A spirometer is used to plot breathing patterns Vital Capacity: The maximum amount of air a person can exhale after inhaling the maximum possible volume of air The volume of air inhaled & exhaled in one breath The rate of respiration Tidal Volume: Basal Metabolic Rate: The spirometer can be used to plot VC and TV directly. BMR can be worked out if a CO2 scrubber is used. The spirometer has fixed volume and is filled with 100% O 2 before the experiment begins. As the person respires, O2 is replaced proportionally with CO2. The total volume should stay constant.

    However, if CO2 is removed, the total volume will slowly fall as O2 is used. The rate at which the volume decreases is proportionaly to BMR. You are not expected to know how the spirometer works… although its not very difficult to understand. 14 5. 7. 10 & 5. 7. 11 – Why some animals are better at short bursts of high intensity exercise while others are better at long periods of continuous activity, the structural, and the physiological, differences between fast and slow twitch muscle fibres Sprinters need lots of fast twitch muscle, joggers need slow twitch.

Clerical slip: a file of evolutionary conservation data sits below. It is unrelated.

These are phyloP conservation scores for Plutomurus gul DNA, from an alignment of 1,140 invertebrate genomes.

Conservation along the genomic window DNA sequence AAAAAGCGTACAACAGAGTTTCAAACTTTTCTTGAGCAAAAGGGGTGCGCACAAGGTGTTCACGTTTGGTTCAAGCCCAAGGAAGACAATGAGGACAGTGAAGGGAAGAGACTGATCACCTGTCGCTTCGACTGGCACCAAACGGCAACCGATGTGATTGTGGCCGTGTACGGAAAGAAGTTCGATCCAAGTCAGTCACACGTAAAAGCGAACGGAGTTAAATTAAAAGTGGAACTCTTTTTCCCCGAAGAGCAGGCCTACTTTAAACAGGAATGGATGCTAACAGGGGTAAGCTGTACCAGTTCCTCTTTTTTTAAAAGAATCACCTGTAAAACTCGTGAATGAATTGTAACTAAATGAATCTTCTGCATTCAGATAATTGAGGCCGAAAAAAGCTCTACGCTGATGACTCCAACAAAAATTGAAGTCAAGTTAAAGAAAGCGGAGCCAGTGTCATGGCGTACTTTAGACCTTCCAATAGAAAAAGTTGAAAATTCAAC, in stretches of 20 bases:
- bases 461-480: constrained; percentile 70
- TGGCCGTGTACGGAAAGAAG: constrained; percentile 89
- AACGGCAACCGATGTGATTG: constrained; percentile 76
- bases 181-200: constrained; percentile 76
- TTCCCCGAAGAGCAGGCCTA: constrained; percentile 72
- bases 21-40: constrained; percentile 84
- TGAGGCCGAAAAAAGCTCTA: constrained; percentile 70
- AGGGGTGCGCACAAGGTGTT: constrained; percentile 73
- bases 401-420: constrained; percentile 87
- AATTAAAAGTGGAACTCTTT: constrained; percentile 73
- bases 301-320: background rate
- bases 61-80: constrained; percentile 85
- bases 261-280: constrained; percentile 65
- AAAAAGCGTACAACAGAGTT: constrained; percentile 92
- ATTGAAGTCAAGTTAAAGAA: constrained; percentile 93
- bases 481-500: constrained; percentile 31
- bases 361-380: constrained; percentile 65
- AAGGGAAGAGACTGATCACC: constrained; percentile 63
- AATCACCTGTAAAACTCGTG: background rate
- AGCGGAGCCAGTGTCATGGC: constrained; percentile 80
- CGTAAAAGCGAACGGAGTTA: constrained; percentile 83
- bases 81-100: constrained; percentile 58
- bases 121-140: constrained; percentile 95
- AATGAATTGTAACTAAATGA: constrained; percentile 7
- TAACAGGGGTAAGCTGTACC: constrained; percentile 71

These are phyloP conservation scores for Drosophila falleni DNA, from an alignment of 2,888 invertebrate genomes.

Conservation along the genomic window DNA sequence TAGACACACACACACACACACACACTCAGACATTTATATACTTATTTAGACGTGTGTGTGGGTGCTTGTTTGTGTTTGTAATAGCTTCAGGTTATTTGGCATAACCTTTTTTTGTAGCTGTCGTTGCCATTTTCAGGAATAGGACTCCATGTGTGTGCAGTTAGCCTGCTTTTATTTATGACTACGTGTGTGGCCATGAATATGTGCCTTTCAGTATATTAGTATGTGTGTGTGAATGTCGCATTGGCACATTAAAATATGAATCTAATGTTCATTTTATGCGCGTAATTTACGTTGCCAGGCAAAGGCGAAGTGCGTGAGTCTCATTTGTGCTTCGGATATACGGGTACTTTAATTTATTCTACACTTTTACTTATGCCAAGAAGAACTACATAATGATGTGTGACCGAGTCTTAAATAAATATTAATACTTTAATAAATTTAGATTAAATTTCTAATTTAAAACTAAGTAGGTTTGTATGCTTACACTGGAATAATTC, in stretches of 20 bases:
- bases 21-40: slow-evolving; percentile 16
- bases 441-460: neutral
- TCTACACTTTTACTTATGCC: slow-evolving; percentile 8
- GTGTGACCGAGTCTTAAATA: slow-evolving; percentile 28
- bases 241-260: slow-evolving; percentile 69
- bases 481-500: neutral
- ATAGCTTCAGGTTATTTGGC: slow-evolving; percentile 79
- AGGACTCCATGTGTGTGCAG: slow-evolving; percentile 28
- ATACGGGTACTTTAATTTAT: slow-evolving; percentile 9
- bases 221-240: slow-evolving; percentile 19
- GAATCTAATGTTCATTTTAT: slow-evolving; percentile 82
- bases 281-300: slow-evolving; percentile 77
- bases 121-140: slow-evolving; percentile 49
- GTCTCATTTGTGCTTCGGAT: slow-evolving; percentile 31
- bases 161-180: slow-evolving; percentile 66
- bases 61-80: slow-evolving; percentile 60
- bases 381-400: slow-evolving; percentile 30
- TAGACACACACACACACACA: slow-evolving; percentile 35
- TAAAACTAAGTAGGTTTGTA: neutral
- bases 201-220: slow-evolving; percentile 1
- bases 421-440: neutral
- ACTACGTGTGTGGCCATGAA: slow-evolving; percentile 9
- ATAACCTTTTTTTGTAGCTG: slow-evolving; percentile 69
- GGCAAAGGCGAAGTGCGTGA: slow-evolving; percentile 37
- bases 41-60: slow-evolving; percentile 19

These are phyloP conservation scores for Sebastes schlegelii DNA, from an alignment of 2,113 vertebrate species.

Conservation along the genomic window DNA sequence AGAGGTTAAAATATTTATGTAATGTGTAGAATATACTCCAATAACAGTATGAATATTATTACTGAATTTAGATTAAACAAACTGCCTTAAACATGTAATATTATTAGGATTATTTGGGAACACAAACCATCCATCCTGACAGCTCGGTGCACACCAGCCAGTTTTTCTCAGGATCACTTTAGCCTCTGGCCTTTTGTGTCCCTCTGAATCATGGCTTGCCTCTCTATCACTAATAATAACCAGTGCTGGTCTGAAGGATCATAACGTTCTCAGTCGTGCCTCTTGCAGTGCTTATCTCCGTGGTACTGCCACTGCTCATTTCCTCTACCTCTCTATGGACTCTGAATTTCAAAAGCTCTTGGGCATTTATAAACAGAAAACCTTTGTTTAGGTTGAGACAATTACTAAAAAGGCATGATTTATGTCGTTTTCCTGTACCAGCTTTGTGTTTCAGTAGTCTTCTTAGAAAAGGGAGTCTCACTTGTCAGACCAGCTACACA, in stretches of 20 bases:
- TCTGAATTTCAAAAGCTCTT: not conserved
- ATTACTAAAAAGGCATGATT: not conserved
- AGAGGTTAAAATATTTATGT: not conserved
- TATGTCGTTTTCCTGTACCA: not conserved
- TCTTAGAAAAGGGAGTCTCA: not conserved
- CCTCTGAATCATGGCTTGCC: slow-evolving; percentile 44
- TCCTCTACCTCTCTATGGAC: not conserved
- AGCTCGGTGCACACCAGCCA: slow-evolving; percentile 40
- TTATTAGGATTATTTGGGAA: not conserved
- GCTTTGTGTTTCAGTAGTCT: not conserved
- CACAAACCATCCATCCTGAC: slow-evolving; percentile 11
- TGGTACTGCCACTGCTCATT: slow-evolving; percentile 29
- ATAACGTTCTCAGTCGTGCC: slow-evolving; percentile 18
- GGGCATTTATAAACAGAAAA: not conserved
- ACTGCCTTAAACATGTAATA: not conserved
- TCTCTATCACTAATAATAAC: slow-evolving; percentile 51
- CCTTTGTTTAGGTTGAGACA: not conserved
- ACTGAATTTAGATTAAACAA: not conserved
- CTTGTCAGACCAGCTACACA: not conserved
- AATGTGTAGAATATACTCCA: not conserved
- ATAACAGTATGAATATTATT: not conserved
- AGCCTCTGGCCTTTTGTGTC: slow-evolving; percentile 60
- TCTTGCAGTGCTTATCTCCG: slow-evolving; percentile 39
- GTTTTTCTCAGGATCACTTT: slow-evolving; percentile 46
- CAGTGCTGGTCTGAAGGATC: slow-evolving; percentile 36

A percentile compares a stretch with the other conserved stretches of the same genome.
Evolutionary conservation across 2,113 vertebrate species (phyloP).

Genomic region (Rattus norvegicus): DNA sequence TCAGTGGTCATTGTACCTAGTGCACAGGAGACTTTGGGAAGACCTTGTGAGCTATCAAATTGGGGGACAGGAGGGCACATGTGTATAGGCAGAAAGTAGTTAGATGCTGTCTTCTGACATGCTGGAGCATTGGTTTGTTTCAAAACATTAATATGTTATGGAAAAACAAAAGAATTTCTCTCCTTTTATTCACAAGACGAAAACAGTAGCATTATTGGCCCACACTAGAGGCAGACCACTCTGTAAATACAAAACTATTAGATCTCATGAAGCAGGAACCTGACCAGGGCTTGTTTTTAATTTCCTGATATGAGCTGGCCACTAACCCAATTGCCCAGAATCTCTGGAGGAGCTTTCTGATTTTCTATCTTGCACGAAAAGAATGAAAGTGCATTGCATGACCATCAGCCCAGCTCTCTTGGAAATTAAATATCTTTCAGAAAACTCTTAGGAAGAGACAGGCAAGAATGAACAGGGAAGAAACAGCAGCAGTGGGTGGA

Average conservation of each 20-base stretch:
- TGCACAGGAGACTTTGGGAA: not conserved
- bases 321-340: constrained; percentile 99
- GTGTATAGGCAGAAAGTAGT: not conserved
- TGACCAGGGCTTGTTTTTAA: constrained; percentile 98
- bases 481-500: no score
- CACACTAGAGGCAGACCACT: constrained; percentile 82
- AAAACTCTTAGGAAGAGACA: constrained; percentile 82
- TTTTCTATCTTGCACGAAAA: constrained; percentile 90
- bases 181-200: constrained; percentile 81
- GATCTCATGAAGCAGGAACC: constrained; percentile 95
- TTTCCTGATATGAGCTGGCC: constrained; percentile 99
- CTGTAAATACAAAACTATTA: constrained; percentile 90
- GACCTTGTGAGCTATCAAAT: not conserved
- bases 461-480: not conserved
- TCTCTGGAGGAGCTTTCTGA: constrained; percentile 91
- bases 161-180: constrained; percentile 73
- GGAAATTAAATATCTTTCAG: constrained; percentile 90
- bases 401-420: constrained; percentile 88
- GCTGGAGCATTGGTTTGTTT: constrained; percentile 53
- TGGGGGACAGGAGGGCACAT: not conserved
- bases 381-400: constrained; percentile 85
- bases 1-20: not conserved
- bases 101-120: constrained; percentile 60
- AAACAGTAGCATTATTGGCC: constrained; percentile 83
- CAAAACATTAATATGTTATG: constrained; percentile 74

Therefore, the muscle type of a cheetah or a gazelle will be predominantly fast twitch, whereas the muscle of a camel or an elephant will be predominantly slow twitch. Muscle type in humans is predominantly one or the other due to inherited alleles. However, different training programmes can cause the % of either type to change slightly. Slow twitch fibres Red (lots of myoglobin) Many mitochondria Little sarcoplasmic reticulum Low glycogen content Numerous capillaries Fatigue resistant Fast twitch fibres White (little myoglobin Few mitochondria Lots of sarcoplasmic reticulum Lots of glycogen Few capillaries Fatigue quickly . 7. 12 – The concept of homeostasis and its importance in maintaining the body in a state of dynamic equilibrium during exercise as exemplified by thermoregulation, including the role of the heat loss, heat gain centres and mechanisms for controlled body temperature See 4. 6. 11 for mechanisms of thermoregulation. The thermoregulatory process (and most homeostatic systems) are controlled by negative feedback processes. If a system changes, it is detected, a homeostatic response is activated, which aims to return the system to its original level.